Judicial review saves 175 year old station from ” unlawful” demolition by privatised rail company for a car park
When Save Britain’s Heritage appeared before Mrs Justice Lang to argue the case for saving Brandon Station it was almost a lost cause.
Breckland Council in Norfolk had already given the owners Greater Anglian railways the go ahead to demolish the booking hall that had been empty and boarded up for 16 years so they could create a 100 space car park for commuters to Norwich, Cambridge and Ely. The scheme would have cost £1m and was accepted by the Railway Heritage Trust.
The station on the Norfolk /Suffolk border is becoming busier as more rail services are introduced. The town itself is a mixture of historic flint buildings and sprawling estates and has strong military connections because of the nearby Lakenheath and Mildenhall air bases.
unlawful development certificate
But when the judge started examining the case she found the development certificate issued by the council was unlawful because the scheme appeared to encroach on land not owned by the private rail company because of irregularities in the boundaries of the site.
She was not impressed by the council granting permission while the building was being considered for listing. It has since been listed.
The railway station building is constructed of local knapped flint, gault brick and slate to a design by Victorian architect John Thomas in 1845. Mr Thomas had Parliamentary connections as he who was appointed the superintendent of stone-carving at the Palace of Westminster by Sir Charles Barry. when Parliament was rebuilt. He was also commissioned by Prince Albert for stone carving work at Buckingham Palace and Windsor Castle.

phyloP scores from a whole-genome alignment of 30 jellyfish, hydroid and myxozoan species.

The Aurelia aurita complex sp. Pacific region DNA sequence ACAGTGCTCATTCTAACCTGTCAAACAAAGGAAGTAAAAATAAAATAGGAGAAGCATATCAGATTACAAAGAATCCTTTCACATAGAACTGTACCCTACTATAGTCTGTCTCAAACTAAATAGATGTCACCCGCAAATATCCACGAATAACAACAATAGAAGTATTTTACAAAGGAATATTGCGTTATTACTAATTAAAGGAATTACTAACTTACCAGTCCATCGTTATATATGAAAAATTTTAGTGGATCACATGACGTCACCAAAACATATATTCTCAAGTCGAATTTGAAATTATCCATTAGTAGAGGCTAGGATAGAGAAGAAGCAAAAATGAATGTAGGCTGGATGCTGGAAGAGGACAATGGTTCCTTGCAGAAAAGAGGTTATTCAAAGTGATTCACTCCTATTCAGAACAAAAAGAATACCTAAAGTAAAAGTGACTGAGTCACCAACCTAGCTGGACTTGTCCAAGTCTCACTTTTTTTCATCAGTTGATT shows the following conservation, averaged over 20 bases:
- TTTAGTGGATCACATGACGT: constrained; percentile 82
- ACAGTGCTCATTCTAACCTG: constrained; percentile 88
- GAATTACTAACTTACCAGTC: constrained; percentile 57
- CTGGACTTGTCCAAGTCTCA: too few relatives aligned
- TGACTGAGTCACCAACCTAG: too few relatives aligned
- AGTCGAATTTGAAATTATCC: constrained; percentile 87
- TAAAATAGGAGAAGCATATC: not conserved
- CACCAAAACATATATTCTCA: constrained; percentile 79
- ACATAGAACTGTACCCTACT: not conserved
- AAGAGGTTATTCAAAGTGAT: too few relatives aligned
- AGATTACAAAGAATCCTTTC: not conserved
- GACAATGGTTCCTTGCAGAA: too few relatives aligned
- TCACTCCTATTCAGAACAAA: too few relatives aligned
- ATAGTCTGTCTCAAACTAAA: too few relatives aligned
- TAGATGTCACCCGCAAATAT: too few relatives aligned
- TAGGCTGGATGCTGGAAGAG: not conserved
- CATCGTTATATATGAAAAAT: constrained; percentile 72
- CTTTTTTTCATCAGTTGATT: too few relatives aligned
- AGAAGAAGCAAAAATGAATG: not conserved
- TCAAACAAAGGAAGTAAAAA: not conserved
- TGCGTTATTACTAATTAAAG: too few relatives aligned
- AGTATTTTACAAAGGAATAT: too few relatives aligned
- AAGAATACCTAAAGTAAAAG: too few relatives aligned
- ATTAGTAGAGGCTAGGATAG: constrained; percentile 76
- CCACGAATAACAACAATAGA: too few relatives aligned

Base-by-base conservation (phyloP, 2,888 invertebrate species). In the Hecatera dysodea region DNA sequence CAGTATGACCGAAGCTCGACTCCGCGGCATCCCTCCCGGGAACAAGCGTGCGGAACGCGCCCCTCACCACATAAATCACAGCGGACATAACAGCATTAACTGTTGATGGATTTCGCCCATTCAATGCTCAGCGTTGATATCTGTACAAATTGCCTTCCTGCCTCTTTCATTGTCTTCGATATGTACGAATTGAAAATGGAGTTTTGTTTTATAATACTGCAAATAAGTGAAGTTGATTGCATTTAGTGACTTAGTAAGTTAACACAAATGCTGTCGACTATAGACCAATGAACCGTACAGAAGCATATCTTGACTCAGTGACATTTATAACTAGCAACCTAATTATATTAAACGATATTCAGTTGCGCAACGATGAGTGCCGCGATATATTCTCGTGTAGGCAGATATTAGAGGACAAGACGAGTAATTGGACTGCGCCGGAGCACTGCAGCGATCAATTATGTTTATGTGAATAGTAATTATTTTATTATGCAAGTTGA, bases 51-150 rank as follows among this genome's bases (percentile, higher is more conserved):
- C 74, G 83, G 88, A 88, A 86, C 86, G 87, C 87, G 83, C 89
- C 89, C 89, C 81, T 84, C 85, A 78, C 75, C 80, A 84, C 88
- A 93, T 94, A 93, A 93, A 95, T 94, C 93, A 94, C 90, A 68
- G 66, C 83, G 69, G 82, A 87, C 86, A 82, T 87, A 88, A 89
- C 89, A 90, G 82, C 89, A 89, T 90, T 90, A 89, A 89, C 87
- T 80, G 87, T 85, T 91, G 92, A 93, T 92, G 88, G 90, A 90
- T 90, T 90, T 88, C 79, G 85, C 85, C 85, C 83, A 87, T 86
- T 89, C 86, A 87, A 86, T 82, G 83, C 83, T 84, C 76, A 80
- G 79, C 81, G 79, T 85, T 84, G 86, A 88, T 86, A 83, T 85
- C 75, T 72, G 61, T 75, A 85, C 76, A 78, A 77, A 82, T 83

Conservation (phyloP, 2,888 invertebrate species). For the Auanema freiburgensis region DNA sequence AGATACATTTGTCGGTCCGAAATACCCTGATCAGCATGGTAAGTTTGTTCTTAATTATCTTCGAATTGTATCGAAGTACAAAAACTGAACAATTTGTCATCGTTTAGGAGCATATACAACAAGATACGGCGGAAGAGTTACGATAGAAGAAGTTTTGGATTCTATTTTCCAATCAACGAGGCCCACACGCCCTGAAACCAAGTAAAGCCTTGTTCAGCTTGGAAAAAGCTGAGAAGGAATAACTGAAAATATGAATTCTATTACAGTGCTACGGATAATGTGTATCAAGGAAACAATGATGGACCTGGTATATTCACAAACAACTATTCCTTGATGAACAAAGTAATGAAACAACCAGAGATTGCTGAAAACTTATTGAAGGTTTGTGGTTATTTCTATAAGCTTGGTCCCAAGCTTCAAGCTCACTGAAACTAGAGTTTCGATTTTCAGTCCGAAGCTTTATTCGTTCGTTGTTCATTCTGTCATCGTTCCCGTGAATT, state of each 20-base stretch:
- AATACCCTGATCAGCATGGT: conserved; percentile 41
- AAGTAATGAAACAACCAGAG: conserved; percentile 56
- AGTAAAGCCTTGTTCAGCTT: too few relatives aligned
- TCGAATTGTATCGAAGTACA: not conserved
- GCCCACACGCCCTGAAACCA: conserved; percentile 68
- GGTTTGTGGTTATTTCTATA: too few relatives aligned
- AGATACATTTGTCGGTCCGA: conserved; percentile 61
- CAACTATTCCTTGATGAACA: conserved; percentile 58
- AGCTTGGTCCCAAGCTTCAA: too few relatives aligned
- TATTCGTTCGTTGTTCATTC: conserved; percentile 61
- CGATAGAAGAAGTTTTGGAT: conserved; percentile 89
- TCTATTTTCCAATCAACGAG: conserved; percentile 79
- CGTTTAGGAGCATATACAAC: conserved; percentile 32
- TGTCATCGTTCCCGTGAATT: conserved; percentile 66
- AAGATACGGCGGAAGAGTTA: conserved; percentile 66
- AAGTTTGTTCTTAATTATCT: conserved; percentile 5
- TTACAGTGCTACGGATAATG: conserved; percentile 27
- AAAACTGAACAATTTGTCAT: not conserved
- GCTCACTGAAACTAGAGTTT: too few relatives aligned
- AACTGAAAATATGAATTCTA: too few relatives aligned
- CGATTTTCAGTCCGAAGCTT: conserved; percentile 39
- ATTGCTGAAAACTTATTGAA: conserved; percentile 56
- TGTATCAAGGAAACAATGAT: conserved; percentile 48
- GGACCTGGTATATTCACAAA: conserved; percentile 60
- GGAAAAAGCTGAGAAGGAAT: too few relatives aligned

Local people have archive coverage of a Royal visit by King George VI and the Queen Mum to Brandon station in the second world war. There is a website by Darren Norton about both world wars here.
There were also many foreign troops stationed there. Here is a picture of Polish troops in 1946.
Also the station and the town of Brandon were used for an episode of the iconic BBC series Dad’s Army. See here.
Marcus Binney, executive president of SAVE Britain’s Heritage said: “This shows that determination, persistence and resourcefulness can bring back historic buildings on death row. We have already commissioned plans by the architect Doug Reid, obtained initial costs from builders, and will now be working with the Suffolk Building Preservation Trust on raising finance.”
The most recent press release from them is here.
The aim is to restore the buildings as local business units with a cafe to encourage new start ups in the area.